Bayer HealthCare's whistle-blowing sales rep finally got a job offer at his old company. Thing is, that offer was 500 miles away from home--and a U.S. judge was none too impressed with the gambit.
Mike Townsend, who won a wrongful termination case against the company in 2012, fought off an appeal late last year, and he's been fighting ever since to get the court's judgment carried out. One part of that judgment: Getting his old job back, or at least a position with similar duties and seniority. The other? Back pay.
So far, Bayer has grudgingly offered Townsend a position in Knoxville, TN, a long way from Townsend's home in Little Rock, AR--528 miles, an 8-hour drive, or one Big River and three major cities away, to be exact. And no back pay.
U.S. District Judge James Moody, Jr., called upon again to weigh each side's claims, chided Bayer for claiming that a job in Knoxville could qualify. "Not a good faith effort" to comply with the court's order, Moody said.
Although Bayer isn't required to reinstate Townsend "to the exact same position he had prior to the discrimination" it must reinstate him "to a comparable position" as that he would have gained, had he not suffered from that discrimination, Moody notes. "The Court does not find a 'comparable position' to include one requiring relocation from Little Rock, Arkansas to Knoxville, Tennessee," the judge writes in his order. Both Knoxville and Little Rock would likely agree, though for different reasons.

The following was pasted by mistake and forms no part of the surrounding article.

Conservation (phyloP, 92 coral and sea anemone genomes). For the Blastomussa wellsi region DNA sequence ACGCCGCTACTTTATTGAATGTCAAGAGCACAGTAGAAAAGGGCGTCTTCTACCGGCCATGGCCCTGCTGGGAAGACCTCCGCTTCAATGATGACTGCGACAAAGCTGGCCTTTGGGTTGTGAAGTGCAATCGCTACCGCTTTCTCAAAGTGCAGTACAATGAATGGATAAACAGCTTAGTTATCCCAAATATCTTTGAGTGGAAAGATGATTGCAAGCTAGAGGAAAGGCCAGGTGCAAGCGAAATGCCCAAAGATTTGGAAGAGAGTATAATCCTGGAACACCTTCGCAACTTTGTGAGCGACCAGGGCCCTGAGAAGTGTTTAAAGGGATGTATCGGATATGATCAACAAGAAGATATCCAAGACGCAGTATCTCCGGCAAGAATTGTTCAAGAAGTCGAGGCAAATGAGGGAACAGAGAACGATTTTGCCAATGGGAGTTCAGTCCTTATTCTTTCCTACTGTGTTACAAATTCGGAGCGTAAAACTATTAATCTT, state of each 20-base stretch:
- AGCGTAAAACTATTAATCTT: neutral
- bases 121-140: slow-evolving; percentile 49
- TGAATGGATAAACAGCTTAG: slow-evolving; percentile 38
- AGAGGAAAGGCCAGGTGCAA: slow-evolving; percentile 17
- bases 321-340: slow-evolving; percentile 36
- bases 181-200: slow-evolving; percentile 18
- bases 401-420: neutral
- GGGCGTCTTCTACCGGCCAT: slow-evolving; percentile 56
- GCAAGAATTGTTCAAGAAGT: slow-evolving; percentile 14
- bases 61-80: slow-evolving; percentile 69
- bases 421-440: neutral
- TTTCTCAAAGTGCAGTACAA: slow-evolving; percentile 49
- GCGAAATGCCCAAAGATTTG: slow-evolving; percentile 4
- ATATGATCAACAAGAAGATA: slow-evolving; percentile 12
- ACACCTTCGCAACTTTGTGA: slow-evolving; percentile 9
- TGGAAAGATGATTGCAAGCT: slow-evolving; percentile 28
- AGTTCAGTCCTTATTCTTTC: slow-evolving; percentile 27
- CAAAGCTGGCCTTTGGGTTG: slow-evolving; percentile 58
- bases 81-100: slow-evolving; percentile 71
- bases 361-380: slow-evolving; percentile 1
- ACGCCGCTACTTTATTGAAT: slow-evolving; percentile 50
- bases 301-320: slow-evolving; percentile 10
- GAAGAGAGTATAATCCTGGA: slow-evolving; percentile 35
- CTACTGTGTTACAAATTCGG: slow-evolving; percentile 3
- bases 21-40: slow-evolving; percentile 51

As for Bayer's argument that it shouldn't owe Townsend back pay? Moody's not having that, either. Not only did the judge order Bayer to hand over back pay at the rate the jury decided, from the date of the court's reinstatement order--which, at the time of the appeal court's ruling amounted to $647,000, but has obviously grown since then as pay periods went by. Moody also said that the money has to keep coming until the company puts Townsend back to work. In a truly comparable job.
- see the court's order (PDF)